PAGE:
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Running with whole-body electromyostimulation improves physiological determinants of endurance performance – a randomized control trial



This study aimed to evaluate the physiological and metabolic adaptations to an eight-week running intervention with whole-body electromyostimulation (wbEMS) compared to running without wbEMS.


In a randomized controlled trial (RCT), 59 healthy participants (32 female/ 27 male, 41 ± 7 years, rel.V̇O2max 40.2 ± 7.4 ml/min/kg) ran twice weekly à 20 min for eight weeks either with a wbEMS suit (EG) or without wbEMS (control group, CG). Before and after the intervention, (i) rel.V̇O2max, heart rate and time to exhaustion were recorded with an incremental step test with an incremental rate of 1.20 km/h every 3 min. They were interpreted at aerobic and (indirect) anaerobic lactate thresholds as well as at maximum performance. (ii) Resting metabolic rate (RQ) as well as (iii) body composition (%fat) were assessed.


Following the intervention, V̇O2max was significantly enhanced for both groups (EG ∆13 ± 3%, CG ∆9 ± 3%). Velocity was elevated at lactate thresholds and maximum running speed (EG ∆3 ± 1%, CG ∆2 ± 1%); HRmax was slightly reduced by -1 beat/min. No significant changes were observed for time until exhaustion and lactate. RQ was significantly enhanced following both trainings by + 7%. %fat was reduced for both groups (EG ∆-11 ± 3%, CG ∆-16 ± 5%), without any changes in body mass. Results did not differ significantly between groups.


Both interventions had a positive impact on aerobic power. The rightward shift of the time-velocity graph points towards improved endurance performance. The effects of wbEMS are comparable to those after high-intensity training and might offer a time-efficient alternative to affect physiological and metabolic effects.

Trial registration

German Clinical Trials Register, ID DRKS00026827, date 10/26/21.

Peer Review reports


In nowadays society, the optimization of physical performance is becoming increasingly relevant. The primary objective is to reduce the time required for exercising while maximizing health effects and performance, such as after high-intensity training (HIT). HIIT is a training protocol alternating short periods of intense anaerobic exercise with brief recovery periods until the point of exhaustion. The efficiency of HIT on cardiovascular and metabolic function has widely been proven [1,2,3]. Despite its effectiveness, intensity and thus, the cardiovascular load of HIT is often perceived as too high. In the past decade, whole-body electromyostimulation (wbEMS) as an additional stimulus to voluntary muscle activation moved into focus as an alternative training method [4, 5].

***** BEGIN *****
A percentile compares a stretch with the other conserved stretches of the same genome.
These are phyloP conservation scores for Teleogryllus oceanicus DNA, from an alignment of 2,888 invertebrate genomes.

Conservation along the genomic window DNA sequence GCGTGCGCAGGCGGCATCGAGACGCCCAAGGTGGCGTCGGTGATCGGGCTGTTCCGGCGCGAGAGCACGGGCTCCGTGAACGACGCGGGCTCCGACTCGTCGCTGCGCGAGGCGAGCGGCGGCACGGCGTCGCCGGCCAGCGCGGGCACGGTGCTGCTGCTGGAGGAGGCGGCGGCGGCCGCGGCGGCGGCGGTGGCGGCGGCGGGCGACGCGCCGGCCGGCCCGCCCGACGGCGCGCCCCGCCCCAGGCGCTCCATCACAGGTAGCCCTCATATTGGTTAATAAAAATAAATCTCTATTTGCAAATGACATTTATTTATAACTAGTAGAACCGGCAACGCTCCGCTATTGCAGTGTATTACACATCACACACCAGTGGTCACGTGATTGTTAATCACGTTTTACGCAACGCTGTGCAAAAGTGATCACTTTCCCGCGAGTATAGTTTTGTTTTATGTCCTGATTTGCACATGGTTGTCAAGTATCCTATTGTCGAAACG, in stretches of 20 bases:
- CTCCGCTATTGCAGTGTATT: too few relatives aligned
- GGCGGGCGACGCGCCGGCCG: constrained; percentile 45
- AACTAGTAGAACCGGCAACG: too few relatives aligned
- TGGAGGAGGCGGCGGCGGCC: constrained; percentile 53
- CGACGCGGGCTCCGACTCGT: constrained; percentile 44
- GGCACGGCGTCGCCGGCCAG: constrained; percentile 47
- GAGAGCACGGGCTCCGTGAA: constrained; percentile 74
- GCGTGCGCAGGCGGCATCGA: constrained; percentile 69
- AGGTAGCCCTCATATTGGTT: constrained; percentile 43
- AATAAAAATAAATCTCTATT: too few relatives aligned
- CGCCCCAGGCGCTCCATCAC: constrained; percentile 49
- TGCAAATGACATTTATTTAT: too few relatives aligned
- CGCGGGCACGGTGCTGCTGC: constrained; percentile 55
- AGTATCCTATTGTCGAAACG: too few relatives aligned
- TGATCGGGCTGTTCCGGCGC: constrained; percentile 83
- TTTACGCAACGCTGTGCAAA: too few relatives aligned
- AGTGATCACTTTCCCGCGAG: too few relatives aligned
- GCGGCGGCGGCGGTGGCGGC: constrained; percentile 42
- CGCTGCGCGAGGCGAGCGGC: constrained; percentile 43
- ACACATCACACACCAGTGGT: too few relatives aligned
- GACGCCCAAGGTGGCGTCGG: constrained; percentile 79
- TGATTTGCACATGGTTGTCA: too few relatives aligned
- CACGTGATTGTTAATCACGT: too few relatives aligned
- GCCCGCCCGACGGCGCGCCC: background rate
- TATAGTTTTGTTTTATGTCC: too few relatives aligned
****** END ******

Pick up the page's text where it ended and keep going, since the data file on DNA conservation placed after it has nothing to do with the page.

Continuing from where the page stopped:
WbEMS has primarily been researched in combination with strength training in rehabilitation to intensify the training or aid in the recovery process. Hereby, wbEMS was shown to improve strength modalities, such as power and maximal strength, as well as endurance performance [5,6,7,8,9]. Those adaptations were based on positive effects of wbEMS on the cardiorespiratory system and metabolism [5, 6, 10,11,12] including improved body composition [6, 13]. Effects were observed after just one training session [11, 12], ranging up to several weeks of training [6, 10, 14]. In contrast, only few studies have investigated the application of wbEMS to enhance endurance performance [6, 14, 15]. In a previous study with isolated EMS, Paillard and colleagues [4] found that EMS places a high demand on muscle metabolism and can increase energy consumption and carbohydrate oxidation more effectively than voluntary contraction. As described by Gregory and Bickel (2005), it is known that “electrical stimulation recruits motor units in a nonselective, spatially fixed, and temporally synchronous pattern” [16] which leads to a greater reliance on anaerobic glycolysis for energy production, resulting in the production of lactate and inorganic phosphate facilitating earlier fatigue [17, 18]. Since metabolic changes are crucial for muscle adaptation in endurance training [19], incorporating wbEMS alongside endurance exercise may potentially result in superior adaptations and performance improvements compared to traditional endurance training methods. In a recent experiment by our group, we demonstrated that wbEMS with running induced earlier fatigue and significant alterations in energy metabolism following a single exercise session [20].